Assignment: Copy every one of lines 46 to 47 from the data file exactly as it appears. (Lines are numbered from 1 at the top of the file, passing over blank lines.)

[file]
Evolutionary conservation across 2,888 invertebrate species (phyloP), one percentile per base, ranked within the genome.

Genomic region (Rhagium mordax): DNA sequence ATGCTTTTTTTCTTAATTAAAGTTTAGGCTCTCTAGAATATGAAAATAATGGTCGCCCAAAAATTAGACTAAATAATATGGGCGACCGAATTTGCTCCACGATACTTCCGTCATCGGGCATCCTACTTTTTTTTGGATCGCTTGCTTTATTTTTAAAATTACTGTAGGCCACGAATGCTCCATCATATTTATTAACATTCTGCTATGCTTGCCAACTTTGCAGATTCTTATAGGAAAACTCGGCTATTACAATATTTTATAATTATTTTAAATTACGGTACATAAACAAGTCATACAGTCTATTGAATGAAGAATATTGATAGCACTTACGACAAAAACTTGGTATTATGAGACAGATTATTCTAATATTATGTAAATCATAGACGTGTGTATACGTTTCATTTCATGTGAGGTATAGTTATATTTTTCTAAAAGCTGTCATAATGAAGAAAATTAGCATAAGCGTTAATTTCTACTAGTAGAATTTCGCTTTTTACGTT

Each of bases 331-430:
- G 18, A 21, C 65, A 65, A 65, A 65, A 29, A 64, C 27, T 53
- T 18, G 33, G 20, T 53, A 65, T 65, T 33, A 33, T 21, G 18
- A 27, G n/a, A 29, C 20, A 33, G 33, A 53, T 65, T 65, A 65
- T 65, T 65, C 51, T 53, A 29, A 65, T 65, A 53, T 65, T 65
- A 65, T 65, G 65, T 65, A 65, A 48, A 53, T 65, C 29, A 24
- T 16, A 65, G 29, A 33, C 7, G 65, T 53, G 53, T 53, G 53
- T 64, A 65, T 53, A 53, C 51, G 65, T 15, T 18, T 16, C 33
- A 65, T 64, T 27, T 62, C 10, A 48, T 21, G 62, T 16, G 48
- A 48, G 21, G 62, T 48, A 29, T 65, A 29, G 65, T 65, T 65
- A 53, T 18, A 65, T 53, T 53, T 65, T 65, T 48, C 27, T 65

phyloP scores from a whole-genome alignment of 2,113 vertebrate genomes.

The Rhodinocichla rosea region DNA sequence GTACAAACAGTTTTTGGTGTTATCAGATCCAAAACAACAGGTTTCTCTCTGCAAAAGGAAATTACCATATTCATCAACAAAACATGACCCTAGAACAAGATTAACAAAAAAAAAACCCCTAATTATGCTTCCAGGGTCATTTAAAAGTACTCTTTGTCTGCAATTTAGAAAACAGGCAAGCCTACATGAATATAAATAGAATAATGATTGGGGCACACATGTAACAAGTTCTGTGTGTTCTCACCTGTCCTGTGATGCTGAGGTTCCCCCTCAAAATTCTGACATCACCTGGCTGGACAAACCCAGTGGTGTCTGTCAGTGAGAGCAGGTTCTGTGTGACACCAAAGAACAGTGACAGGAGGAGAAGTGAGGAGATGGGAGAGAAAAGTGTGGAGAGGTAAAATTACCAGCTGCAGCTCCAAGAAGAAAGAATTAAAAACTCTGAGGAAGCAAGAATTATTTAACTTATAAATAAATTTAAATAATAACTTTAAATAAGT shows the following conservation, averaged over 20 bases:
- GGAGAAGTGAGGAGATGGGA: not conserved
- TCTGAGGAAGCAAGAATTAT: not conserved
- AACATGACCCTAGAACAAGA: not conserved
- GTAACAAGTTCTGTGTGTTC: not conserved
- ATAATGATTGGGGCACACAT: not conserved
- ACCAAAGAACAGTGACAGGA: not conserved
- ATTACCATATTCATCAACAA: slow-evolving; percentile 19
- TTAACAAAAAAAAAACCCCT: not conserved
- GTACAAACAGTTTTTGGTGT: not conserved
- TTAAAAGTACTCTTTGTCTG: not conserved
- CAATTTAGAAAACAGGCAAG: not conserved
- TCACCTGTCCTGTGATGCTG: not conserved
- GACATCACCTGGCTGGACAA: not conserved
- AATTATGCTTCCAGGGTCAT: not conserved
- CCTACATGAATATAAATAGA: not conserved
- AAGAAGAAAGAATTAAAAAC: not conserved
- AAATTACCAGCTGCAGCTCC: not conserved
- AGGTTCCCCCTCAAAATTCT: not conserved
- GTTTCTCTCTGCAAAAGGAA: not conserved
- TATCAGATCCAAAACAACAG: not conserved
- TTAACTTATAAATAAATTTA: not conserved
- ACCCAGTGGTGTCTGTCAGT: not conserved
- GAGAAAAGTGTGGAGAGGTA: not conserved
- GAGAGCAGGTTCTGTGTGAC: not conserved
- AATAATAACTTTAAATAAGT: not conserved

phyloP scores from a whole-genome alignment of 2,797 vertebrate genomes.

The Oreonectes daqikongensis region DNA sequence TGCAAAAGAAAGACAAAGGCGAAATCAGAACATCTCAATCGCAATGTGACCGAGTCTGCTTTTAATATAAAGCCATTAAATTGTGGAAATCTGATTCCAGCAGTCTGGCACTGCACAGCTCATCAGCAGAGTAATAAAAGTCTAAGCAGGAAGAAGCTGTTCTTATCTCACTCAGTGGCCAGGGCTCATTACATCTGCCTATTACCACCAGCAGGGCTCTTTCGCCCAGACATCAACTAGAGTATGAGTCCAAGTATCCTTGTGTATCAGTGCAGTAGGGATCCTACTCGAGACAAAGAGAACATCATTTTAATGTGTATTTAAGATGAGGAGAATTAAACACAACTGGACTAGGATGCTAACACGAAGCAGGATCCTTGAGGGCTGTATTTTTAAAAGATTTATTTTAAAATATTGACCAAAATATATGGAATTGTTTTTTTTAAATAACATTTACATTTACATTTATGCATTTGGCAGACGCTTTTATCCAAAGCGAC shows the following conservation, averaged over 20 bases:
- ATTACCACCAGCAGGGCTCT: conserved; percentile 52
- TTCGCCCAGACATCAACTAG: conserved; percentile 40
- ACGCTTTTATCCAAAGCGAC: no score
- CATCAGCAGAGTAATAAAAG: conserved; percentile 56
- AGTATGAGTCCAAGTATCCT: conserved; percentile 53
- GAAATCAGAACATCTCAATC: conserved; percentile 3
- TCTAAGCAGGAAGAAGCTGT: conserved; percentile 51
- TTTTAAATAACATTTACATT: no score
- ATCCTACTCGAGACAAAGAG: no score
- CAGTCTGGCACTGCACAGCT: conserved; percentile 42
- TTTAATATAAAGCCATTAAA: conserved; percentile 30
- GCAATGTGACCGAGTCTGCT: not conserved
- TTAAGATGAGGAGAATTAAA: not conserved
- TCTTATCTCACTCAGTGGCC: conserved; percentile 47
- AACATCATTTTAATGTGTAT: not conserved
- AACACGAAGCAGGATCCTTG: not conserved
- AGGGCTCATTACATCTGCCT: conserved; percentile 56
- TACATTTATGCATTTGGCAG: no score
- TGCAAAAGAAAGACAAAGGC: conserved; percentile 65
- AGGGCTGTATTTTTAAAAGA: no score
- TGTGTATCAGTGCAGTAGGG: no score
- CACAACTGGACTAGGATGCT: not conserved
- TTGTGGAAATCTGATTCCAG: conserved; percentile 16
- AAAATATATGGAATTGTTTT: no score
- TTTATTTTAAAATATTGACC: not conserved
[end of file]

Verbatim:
- CATCAGCAGAGTAATAAAAG: conserved; percentile 56
- AGTATGAGTCCAAGTATCCT: conserved; percentile 53